Revisiting the Forbes 400 and Its Deep-Pocketed Attorneys
As for the rest of those holding steady three years later—read our previous article for more legal background on those mentioned below—the Pritzker family’s collective net worth totals more than $20 billion, according to Forbes.
That's more than enough to cover the cost of the law degrees that five family members—Jay Robert, Thomas, Penny, Daniel and Nicholas II—earned at the University of Chicago, Northwestern and Stanford. While squabbling among the heirs to the Hyatt/Marmon Group fortune has mostly been resolved, the inheritance dispute has had repercussions for some Chicago firms handling Pritzker business.
S. Robson Walton, a former partner at Connor & Winters in Tulsa, Okla., is a former general counsel turned chairman of the board of directors for Wal-Mart, the retail giant founded by his father. Walton is No. 9 on Forbes’s richest Americans list with a net worth of $33.3 billion.
Others with legal links filling out the Forbes 400 ranks include Richard Kinder (No. 39; $10.2 billion); Sumner Redstone (No. 71; $5.8 billion); Robert Rowling (No. 93; $4.9 billion); Stephen Ross (No. 94; $4.8 billion); Robert Ziff (No. 98; $4.6 billion); George Roberts (No. 103; $4.4 billion); Trevor Rees-Jones (No. 103; $4.4 billion); Samuel Zell (No. 110; $4 billion); Ted Lerner (No. 110; $4 billion); and Riley Bechtel (No. 143; $3.4 billion).
Bechtel, the great-grandson of Warren Bechtel, who founded the construction company of the same name, began his career at Bechtel’s go-to outside firm, Thelen, which dissolved in 2008. Rees-Jones, a Texas oil billionaire and son of late Locke Lord of counsel Trevor William Rees-Jones, began his career as a bankruptcy lawyer at Thompson & Knight. D Magazine reports the younger Rees-Jones left his legal career behind with only $4,000 in savings to start his own wildcatting business. (Former Thompson & Knight partner Thornton Hardie III serves as president of The Rees-Jones Foundation.)
CBS and Viacom chairman Redstone has watched his wealth surge from an estimated $2.8 billion in 2010 to $5.8 billion this year, according to Forbes. Last year he donated $18 million to the Boston University School of Law, where Redstone was once a faculty member. He began his career trying tax cases as a special assistant to former U.S. attorney general Thomas Clark, who later became an associate justice on the U.S. Supreme Court. Ironically, Redstone is now facing scrutiny from the IRS over a $1.1 million tax bill from 1972.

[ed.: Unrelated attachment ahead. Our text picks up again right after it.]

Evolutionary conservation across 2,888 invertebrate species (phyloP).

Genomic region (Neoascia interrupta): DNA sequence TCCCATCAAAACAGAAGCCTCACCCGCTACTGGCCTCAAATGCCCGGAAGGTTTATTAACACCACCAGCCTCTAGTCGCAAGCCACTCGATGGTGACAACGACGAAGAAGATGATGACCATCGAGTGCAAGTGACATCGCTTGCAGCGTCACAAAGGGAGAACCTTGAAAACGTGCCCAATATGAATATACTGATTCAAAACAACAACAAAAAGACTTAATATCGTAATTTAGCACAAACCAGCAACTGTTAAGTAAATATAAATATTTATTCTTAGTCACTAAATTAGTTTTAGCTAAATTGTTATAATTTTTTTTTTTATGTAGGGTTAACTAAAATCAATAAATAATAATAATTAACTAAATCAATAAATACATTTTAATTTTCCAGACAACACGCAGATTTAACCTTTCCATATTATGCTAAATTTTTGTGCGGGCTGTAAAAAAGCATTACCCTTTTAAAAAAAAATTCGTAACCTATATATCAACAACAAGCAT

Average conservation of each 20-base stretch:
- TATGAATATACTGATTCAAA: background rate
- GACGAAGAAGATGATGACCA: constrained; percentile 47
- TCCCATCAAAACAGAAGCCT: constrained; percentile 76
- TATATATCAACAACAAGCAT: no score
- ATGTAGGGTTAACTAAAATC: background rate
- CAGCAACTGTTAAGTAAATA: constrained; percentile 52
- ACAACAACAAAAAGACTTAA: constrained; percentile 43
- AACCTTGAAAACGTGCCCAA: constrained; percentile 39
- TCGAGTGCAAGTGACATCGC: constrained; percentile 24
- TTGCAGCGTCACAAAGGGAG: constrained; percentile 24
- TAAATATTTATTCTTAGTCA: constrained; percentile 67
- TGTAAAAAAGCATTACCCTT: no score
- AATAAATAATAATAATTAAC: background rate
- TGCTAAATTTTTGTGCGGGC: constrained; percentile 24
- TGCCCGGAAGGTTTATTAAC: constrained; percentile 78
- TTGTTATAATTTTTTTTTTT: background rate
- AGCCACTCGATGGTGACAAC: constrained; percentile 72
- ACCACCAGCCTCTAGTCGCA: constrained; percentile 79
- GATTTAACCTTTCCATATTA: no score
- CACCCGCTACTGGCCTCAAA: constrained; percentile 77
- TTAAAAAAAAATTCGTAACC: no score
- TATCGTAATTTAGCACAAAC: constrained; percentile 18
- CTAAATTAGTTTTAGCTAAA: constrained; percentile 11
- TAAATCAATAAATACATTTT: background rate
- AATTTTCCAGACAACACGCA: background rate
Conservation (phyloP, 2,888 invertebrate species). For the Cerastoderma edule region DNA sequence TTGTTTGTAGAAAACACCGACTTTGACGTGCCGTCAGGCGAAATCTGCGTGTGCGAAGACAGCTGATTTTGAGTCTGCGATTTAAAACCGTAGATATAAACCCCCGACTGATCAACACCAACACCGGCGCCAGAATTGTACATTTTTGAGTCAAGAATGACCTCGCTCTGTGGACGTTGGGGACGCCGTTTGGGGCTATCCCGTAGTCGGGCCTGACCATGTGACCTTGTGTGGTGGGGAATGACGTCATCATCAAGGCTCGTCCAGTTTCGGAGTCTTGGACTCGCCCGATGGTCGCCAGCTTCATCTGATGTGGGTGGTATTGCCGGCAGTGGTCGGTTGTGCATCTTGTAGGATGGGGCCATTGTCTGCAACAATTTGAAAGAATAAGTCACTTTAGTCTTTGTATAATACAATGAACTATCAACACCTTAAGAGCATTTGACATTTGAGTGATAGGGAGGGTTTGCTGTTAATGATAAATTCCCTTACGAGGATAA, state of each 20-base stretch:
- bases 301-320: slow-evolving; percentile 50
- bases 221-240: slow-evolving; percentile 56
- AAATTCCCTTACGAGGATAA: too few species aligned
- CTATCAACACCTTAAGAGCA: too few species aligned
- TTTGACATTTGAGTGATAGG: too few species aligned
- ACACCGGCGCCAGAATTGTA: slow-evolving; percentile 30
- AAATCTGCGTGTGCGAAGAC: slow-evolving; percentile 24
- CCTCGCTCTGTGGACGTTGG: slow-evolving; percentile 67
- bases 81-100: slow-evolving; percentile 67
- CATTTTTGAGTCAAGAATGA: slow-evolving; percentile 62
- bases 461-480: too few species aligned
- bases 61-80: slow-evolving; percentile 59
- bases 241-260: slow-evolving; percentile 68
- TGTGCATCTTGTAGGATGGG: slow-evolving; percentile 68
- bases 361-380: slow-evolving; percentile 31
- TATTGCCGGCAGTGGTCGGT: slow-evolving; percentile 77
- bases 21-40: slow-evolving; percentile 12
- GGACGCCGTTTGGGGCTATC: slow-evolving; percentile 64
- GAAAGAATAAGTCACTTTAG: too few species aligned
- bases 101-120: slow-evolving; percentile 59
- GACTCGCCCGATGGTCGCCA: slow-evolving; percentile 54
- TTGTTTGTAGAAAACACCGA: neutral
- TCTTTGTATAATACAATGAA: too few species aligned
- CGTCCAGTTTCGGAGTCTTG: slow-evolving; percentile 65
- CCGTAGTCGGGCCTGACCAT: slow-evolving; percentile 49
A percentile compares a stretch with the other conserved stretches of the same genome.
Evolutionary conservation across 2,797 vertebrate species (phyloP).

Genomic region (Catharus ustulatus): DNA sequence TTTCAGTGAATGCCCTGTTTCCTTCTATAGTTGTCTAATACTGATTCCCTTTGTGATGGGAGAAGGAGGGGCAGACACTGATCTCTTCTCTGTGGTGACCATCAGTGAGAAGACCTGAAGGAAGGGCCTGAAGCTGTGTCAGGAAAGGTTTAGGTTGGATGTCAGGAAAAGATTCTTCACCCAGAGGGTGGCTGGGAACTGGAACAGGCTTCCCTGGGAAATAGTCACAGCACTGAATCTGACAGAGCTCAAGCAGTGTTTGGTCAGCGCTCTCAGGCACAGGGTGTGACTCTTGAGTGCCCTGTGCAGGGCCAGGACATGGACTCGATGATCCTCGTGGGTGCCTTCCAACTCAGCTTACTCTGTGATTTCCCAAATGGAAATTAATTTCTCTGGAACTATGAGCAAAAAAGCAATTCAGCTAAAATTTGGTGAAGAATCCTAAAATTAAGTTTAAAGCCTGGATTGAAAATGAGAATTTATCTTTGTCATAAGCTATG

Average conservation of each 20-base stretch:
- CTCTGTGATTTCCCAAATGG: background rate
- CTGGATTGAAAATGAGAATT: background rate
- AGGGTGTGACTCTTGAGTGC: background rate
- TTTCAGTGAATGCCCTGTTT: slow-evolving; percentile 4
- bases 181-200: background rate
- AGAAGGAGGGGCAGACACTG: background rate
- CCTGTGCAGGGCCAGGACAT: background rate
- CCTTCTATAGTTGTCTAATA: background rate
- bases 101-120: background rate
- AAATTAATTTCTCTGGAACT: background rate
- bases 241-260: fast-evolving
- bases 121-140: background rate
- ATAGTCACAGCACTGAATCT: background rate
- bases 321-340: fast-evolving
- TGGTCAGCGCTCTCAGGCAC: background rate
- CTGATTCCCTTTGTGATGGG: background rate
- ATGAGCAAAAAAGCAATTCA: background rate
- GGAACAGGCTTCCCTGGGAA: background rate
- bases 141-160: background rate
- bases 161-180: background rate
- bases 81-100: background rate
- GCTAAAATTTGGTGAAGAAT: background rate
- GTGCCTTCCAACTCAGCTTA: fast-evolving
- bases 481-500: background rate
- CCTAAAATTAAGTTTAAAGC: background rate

Another name shooting up the Forbes 400 is pharmaceutical entrepreneur Randal Kirk, once the only attorney in Bland County, Va. Kirk, who checks in at No. 143, saw his net wealth soar from $1.7 billion in 2010 to $3.4 billion this year thanks to a $1.5 billion windfall from an IPO by his biotech firm Intrexon. (The offering yielded $1.4 million in legal fees and expenses for Troutman Sanders and Goodwin Procter, according to an SEC filing by the company.)
Filling out the Forbes list are Steven Rales (No. 157; $3.2 billion); David Rubenstein (No. 209; $2.6 billion); David Bonderman (No. 209; $2.6 billion); Neil Bluhm (No. 222; $2.5 billion); Mortimer Zuckerman (No. 243; $2.3 billion); Bernard Saul II (No. 252; $2.2 billion); Michael Jaharis (No. 273; $2 billion); Gerald Ford (No. 296; $1.9 billion); Bruce Karsh (No. 296; $1.9 billion); Peter Thiel (No. 314; $1.8 billion); Marc Lasry (No. 352; $1.5 billion); and Leon Charney (No. 386; $1.3 billion).
Lasry, who spent a year at New York bankruptcy boutique Angel & Frankel before going on to found hedge fund Avenue Capital Group in 1995, withdrew his nomination to become U.S. ambassador to France earlier this year. Thiel, a former Sullivan & Cromwell associate who quit the firm in 1996 to set up a hedge fund that invested in a predecessor to PayPal, was a key investor in Facebook ahead of its IPO last year.
Karsh, a former O’Melveny & Myers associate who co-founded financial services firm Oaktree Capital Management in 1995, saw his net worth rise from $1.15 billion in 2010 after taking Oaktree public last year. (The Oaktree IPO yielded $3.5 million in legal fees and expenses for Simpson Thacher & Bartlett and S&C, according to an SEC filing.)